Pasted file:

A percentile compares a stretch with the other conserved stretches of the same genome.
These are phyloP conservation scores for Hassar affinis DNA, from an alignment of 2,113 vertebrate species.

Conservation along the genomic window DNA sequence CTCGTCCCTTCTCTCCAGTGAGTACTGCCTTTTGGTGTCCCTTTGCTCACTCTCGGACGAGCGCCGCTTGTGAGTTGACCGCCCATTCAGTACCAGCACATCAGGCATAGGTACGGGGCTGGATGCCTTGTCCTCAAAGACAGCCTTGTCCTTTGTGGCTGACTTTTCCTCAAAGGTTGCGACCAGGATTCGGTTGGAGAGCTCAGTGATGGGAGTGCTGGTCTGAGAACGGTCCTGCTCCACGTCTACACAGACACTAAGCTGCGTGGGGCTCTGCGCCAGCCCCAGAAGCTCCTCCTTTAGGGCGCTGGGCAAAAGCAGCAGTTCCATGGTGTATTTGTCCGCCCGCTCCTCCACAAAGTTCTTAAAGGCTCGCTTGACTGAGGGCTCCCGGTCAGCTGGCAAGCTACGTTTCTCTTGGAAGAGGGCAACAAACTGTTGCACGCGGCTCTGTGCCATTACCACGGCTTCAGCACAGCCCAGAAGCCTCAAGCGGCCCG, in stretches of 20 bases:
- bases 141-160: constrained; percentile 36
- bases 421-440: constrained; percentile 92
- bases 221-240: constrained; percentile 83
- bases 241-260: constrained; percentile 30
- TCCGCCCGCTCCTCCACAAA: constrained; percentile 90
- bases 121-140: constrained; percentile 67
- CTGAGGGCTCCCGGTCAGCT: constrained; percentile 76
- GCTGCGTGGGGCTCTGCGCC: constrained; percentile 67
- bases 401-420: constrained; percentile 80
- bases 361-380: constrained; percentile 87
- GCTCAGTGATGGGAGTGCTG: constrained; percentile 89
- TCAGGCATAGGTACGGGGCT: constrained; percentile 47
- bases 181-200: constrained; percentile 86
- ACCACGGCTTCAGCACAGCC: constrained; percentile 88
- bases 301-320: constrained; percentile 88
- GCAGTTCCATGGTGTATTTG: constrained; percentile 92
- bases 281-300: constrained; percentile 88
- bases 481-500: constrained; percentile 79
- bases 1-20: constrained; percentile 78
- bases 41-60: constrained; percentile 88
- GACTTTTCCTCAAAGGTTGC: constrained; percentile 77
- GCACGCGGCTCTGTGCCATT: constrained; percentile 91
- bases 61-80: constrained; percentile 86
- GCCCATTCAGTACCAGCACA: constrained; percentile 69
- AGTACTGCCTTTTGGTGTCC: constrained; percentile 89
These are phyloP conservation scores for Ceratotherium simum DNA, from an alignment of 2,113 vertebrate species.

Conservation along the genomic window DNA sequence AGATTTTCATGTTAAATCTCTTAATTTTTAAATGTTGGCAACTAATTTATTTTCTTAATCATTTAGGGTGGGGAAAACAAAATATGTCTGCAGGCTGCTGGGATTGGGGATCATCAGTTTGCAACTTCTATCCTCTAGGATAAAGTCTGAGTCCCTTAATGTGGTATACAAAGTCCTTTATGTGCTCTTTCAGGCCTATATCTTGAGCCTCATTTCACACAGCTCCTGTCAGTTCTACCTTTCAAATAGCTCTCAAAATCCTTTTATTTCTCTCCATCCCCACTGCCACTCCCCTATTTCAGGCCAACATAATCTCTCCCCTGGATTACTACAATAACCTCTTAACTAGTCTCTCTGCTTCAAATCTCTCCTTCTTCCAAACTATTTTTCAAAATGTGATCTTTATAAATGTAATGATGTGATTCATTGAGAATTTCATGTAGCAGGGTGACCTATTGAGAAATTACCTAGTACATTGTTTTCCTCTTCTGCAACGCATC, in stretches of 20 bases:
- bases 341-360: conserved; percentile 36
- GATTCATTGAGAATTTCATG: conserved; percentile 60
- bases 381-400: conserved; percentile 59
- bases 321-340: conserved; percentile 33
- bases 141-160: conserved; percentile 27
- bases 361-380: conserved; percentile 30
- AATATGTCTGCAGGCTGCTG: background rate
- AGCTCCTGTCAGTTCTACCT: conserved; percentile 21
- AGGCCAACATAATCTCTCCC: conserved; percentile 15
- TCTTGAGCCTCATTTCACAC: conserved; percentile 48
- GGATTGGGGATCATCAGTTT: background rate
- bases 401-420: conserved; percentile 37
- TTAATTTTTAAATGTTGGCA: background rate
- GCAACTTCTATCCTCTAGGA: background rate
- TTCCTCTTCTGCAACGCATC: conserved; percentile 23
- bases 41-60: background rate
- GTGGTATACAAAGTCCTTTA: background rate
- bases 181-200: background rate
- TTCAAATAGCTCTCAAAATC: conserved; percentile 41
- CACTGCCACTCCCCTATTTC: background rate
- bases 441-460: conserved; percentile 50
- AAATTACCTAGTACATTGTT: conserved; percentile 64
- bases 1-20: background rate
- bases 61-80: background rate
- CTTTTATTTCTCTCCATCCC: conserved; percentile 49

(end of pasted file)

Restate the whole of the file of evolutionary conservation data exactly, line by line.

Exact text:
A percentile compares a stretch with the other conserved stretches of the same genome.
These are phyloP conservation scores for Hassar affinis DNA, from an alignment of 2,113 vertebrate species.

Conservation along the genomic window DNA sequence CTCGTCCCTTCTCTCCAGTGAGTACTGCCTTTTGGTGTCCCTTTGCTCACTCTCGGACGAGCGCCGCTTGTGAGTTGACCGCCCATTCAGTACCAGCACATCAGGCATAGGTACGGGGCTGGATGCCTTGTCCTCAAAGACAGCCTTGTCCTTTGTGGCTGACTTTTCCTCAAAGGTTGCGACCAGGATTCGGTTGGAGAGCTCAGTGATGGGAGTGCTGGTCTGAGAACGGTCCTGCTCCACGTCTACACAGACACTAAGCTGCGTGGGGCTCTGCGCCAGCCCCAGAAGCTCCTCCTTTAGGGCGCTGGGCAAAAGCAGCAGTTCCATGGTGTATTTGTCCGCCCGCTCCTCCACAAAGTTCTTAAAGGCTCGCTTGACTGAGGGCTCCCGGTCAGCTGGCAAGCTACGTTTCTCTTGGAAGAGGGCAACAAACTGTTGCACGCGGCTCTGTGCCATTACCACGGCTTCAGCACAGCCCAGAAGCCTCAAGCGGCCCG, in stretches of 20 bases:
- bases 141-160: constrained; percentile 36
- bases 421-440: constrained; percentile 92
- bases 221-240: constrained; percentile 83
- bases 241-260: constrained; percentile 30
- TCCGCCCGCTCCTCCACAAA: constrained; percentile 90
- bases 121-140: constrained; percentile 67
- CTGAGGGCTCCCGGTCAGCT: constrained; percentile 76
- GCTGCGTGGGGCTCTGCGCC: constrained; percentile 67
- bases 401-420: constrained; percentile 80
- bases 361-380: constrained; percentile 87
- GCTCAGTGATGGGAGTGCTG: constrained; percentile 89
- TCAGGCATAGGTACGGGGCT: constrained; percentile 47
- bases 181-200: constrained; percentile 86
- ACCACGGCTTCAGCACAGCC: constrained; percentile 88
- bases 301-320: constrained; percentile 88
- GCAGTTCCATGGTGTATTTG: constrained; percentile 92
- bases 281-300: constrained; percentile 88
- bases 481-500: constrained; percentile 79
- bases 1-20: constrained; percentile 78
- bases 41-60: constrained; percentile 88
- GACTTTTCCTCAAAGGTTGC: constrained; percentile 77
- GCACGCGGCTCTGTGCCATT: constrained; percentile 91
- bases 61-80: constrained; percentile 86
- GCCCATTCAGTACCAGCACA: constrained; percentile 69
- AGTACTGCCTTTTGGTGTCC: constrained; percentile 89
These are phyloP conservation scores for Ceratotherium simum DNA, from an alignment of 2,113 vertebrate species.

Conservation along the genomic window DNA sequence AGATTTTCATGTTAAATCTCTTAATTTTTAAATGTTGGCAACTAATTTATTTTCTTAATCATTTAGGGTGGGGAAAACAAAATATGTCTGCAGGCTGCTGGGATTGGGGATCATCAGTTTGCAACTTCTATCCTCTAGGATAAAGTCTGAGTCCCTTAATGTGGTATACAAAGTCCTTTATGTGCTCTTTCAGGCCTATATCTTGAGCCTCATTTCACACAGCTCCTGTCAGTTCTACCTTTCAAATAGCTCTCAAAATCCTTTTATTTCTCTCCATCCCCACTGCCACTCCCCTATTTCAGGCCAACATAATCTCTCCCCTGGATTACTACAATAACCTCTTAACTAGTCTCTCTGCTTCAAATCTCTCCTTCTTCCAAACTATTTTTCAAAATGTGATCTTTATAAATGTAATGATGTGATTCATTGAGAATTTCATGTAGCAGGGTGACCTATTGAGAAATTACCTAGTACATTGTTTTCCTCTTCTGCAACGCATC, in stretches of 20 bases:
- bases 341-360: conserved; percentile 36
- GATTCATTGAGAATTTCATG: conserved; percentile 60
- bases 381-400: conserved; percentile 59
- bases 321-340: conserved; percentile 33
- bases 141-160: conserved; percentile 27
- bases 361-380: conserved; percentile 30
- AATATGTCTGCAGGCTGCTG: background rate
- AGCTCCTGTCAGTTCTACCT: conserved; percentile 21
- AGGCCAACATAATCTCTCCC: conserved; percentile 15
- TCTTGAGCCTCATTTCACAC: conserved; percentile 48
- GGATTGGGGATCATCAGTTT: background rate
- bases 401-420: conserved; percentile 37
- TTAATTTTTAAATGTTGGCA: background rate
- GCAACTTCTATCCTCTAGGA: background rate
- TTCCTCTTCTGCAACGCATC: conserved; percentile 23
- bases 41-60: background rate
- GTGGTATACAAAGTCCTTTA: background rate
- bases 181-200: background rate
- TTCAAATAGCTCTCAAAATC: conserved; percentile 41
- CACTGCCACTCCCCTATTTC: background rate
- bases 441-460: conserved; percentile 50
- AAATTACCTAGTACATTGTT: conserved; percentile 64
- bases 1-20: background rate
- bases 61-80: background rate
- CTTTTATTTCTCTCCATCCC: conserved; percentile 49